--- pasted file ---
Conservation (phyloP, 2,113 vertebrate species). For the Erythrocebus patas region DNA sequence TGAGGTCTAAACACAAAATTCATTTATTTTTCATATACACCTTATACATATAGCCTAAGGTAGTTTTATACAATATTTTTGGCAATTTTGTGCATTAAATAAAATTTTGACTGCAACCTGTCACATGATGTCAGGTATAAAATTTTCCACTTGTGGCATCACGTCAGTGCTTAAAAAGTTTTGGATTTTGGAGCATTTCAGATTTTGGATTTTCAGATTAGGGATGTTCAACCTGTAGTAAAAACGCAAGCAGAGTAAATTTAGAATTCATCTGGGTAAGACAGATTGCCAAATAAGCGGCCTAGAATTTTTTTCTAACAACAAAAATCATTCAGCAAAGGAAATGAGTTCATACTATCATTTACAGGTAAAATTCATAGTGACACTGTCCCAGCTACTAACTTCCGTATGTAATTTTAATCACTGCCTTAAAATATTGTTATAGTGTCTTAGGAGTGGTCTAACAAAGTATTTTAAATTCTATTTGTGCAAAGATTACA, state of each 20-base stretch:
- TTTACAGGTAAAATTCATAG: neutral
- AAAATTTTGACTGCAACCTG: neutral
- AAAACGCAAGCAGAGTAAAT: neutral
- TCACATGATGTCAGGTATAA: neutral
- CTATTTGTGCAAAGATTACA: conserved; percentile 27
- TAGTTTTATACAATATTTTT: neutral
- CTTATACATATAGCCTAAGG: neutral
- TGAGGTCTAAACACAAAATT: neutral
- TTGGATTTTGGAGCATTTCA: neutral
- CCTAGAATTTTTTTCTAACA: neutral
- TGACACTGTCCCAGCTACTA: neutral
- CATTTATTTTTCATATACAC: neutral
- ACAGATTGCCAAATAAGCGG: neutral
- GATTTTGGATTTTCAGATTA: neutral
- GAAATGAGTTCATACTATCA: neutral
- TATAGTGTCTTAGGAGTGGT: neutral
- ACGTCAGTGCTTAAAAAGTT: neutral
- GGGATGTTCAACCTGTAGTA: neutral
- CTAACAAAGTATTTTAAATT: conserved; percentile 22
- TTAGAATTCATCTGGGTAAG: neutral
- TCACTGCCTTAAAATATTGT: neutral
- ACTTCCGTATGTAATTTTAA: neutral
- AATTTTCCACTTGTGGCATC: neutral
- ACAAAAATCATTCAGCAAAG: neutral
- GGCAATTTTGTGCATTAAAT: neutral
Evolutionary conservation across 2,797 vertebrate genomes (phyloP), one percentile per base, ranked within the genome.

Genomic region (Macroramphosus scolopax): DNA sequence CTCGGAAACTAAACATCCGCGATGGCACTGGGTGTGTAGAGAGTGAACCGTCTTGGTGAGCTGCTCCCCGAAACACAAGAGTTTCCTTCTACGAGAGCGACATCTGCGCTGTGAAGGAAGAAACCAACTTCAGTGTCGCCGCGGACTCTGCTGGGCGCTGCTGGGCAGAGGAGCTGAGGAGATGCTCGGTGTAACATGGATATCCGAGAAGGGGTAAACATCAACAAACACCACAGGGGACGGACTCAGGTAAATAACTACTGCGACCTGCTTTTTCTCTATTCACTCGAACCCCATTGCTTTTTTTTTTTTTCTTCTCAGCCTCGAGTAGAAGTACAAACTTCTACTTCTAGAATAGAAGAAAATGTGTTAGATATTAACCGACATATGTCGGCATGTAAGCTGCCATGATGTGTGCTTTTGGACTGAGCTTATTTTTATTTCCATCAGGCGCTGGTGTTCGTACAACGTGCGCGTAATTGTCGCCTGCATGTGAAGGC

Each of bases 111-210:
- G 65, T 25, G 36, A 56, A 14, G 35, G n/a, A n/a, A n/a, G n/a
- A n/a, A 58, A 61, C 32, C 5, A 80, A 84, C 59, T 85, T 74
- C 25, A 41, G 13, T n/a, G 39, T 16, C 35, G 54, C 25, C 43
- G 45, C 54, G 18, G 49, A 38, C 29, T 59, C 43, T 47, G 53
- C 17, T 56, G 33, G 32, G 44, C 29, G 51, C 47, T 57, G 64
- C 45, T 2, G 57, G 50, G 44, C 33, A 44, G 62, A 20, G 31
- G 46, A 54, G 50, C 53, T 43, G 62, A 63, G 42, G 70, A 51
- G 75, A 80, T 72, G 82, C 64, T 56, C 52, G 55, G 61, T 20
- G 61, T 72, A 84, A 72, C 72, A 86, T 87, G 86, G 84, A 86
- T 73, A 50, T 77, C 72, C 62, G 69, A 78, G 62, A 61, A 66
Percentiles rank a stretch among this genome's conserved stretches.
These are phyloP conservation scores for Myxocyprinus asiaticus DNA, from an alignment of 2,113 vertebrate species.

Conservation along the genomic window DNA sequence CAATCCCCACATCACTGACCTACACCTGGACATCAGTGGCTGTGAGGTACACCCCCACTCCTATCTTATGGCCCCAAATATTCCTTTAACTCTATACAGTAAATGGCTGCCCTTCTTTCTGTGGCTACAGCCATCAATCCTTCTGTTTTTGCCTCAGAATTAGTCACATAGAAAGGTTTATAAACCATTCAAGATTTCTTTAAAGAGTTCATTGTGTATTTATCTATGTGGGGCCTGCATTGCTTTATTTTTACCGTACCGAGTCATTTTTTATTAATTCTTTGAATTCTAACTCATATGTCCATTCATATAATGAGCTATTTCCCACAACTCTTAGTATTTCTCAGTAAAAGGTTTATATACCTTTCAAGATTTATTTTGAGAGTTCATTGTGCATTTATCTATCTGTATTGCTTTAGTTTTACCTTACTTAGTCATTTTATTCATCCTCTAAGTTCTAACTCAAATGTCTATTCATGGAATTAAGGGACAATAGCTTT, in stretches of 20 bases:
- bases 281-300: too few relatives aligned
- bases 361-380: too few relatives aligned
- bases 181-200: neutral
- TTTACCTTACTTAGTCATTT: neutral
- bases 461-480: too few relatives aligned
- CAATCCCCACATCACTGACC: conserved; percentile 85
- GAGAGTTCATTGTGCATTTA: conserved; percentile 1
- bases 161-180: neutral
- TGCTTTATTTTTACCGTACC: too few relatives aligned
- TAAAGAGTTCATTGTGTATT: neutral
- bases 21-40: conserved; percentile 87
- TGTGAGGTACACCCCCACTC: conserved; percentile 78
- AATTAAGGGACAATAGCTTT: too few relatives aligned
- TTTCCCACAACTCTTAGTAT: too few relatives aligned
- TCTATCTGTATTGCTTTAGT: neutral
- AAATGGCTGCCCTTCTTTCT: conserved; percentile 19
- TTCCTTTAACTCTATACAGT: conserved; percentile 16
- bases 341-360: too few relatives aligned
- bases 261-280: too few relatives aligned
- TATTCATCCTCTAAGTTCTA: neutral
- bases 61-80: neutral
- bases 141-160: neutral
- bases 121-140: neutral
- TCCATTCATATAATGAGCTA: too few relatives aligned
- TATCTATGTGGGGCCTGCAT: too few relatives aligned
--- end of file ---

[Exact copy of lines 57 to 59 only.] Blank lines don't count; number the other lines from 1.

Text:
- TCTATCTGTATTGCTTTAGT: neutral
- AAATGGCTGCCCTTCTTTCT: conserved; percentile 19
- TTCCTTTAACTCTATACAGT: conserved; percentile 16